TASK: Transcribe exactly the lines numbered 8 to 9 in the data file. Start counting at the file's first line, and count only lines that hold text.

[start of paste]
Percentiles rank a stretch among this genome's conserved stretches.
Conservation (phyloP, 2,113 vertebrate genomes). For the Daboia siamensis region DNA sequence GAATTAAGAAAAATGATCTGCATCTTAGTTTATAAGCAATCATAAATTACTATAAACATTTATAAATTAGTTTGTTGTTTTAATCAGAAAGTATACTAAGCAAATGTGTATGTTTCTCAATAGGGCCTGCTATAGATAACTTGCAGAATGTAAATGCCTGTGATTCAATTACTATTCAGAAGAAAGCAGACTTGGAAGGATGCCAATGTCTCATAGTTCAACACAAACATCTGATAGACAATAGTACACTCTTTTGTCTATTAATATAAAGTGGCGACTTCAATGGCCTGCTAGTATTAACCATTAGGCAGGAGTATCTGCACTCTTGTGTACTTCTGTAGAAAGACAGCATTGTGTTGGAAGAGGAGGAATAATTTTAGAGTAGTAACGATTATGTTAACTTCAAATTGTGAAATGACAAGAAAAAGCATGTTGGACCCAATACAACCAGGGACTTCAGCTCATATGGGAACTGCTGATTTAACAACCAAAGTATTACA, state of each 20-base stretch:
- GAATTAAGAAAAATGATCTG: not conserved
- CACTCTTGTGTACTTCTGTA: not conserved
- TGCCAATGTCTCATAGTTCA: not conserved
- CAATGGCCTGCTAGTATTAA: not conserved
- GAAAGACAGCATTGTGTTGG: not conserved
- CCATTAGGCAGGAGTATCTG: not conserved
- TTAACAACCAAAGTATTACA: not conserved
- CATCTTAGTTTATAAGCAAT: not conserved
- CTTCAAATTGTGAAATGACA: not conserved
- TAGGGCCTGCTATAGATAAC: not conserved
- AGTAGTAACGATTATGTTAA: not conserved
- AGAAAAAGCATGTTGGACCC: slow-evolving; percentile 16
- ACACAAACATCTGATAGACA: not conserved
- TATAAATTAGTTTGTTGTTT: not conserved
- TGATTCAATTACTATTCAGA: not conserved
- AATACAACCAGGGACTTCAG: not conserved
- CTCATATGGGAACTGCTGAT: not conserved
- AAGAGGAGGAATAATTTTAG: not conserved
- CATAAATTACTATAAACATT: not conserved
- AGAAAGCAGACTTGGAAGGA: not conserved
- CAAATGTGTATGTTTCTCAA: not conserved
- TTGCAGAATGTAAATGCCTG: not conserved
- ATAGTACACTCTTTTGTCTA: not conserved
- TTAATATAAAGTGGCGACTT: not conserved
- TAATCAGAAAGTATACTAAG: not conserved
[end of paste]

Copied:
- CCATTAGGCAGGAGTATCTG: not conserved
- TTAACAACCAAAGTATTACA: not conserved